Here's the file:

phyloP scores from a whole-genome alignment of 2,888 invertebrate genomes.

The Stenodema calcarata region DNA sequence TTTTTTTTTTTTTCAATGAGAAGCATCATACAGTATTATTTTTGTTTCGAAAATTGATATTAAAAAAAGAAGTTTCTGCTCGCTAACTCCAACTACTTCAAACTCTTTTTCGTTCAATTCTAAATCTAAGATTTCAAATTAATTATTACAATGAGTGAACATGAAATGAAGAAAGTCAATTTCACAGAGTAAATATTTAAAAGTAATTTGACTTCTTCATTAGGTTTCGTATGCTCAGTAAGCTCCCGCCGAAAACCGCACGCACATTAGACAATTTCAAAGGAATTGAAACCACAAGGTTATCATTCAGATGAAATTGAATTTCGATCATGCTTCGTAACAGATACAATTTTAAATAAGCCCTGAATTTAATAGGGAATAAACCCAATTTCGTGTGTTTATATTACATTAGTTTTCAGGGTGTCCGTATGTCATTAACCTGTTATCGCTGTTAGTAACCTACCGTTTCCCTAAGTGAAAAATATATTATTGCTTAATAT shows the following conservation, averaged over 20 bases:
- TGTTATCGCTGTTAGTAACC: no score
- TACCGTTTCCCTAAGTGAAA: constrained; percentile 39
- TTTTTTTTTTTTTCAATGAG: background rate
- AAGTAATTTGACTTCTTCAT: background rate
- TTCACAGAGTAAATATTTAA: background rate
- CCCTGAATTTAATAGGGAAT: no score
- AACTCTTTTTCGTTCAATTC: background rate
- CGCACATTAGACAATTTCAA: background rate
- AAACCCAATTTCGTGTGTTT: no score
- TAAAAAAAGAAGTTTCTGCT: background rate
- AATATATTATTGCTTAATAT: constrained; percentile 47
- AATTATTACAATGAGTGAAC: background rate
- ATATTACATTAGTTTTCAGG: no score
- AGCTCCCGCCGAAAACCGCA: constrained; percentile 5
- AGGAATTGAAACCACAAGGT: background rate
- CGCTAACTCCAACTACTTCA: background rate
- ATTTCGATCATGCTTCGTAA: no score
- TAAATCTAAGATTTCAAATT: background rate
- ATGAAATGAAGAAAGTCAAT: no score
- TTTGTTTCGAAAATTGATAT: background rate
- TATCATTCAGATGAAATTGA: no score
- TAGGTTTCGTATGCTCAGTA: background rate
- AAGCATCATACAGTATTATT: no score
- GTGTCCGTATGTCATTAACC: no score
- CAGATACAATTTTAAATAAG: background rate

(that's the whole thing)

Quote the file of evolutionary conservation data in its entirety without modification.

phyloP scores from a whole-genome alignment of 2,888 invertebrate genomes.

The Stenodema calcarata region DNA sequence TTTTTTTTTTTTTCAATGAGAAGCATCATACAGTATTATTTTTGTTTCGAAAATTGATATTAAAAAAAGAAGTTTCTGCTCGCTAACTCCAACTACTTCAAACTCTTTTTCGTTCAATTCTAAATCTAAGATTTCAAATTAATTATTACAATGAGTGAACATGAAATGAAGAAAGTCAATTTCACAGAGTAAATATTTAAAAGTAATTTGACTTCTTCATTAGGTTTCGTATGCTCAGTAAGCTCCCGCCGAAAACCGCACGCACATTAGACAATTTCAAAGGAATTGAAACCACAAGGTTATCATTCAGATGAAATTGAATTTCGATCATGCTTCGTAACAGATACAATTTTAAATAAGCCCTGAATTTAATAGGGAATAAACCCAATTTCGTGTGTTTATATTACATTAGTTTTCAGGGTGTCCGTATGTCATTAACCTGTTATCGCTGTTAGTAACCTACCGTTTCCCTAAGTGAAAAATATATTATTGCTTAATAT shows the following conservation, averaged over 20 bases:
- TGTTATCGCTGTTAGTAACC: no score
- TACCGTTTCCCTAAGTGAAA: constrained; percentile 39
- TTTTTTTTTTTTTCAATGAG: background rate
- AAGTAATTTGACTTCTTCAT: background rate
- TTCACAGAGTAAATATTTAA: background rate
- CCCTGAATTTAATAGGGAAT: no score
- AACTCTTTTTCGTTCAATTC: background rate
- CGCACATTAGACAATTTCAA: background rate
- AAACCCAATTTCGTGTGTTT: no score
- TAAAAAAAGAAGTTTCTGCT: background rate
- AATATATTATTGCTTAATAT: constrained; percentile 47
- AATTATTACAATGAGTGAAC: background rate
- ATATTACATTAGTTTTCAGG: no score
- AGCTCCCGCCGAAAACCGCA: constrained; percentile 5
- AGGAATTGAAACCACAAGGT: background rate
- CGCTAACTCCAACTACTTCA: background rate
- ATTTCGATCATGCTTCGTAA: no score
- TAAATCTAAGATTTCAAATT: background rate
- ATGAAATGAAGAAAGTCAAT: no score
- TTTGTTTCGAAAATTGATAT: background rate
- TATCATTCAGATGAAATTGA: no score
- TAGGTTTCGTATGCTCAGTA: background rate
- AAGCATCATACAGTATTATT: no score
- GTGTCCGTATGTCATTAACC: no score
- CAGATACAATTTTAAATAAG: background rate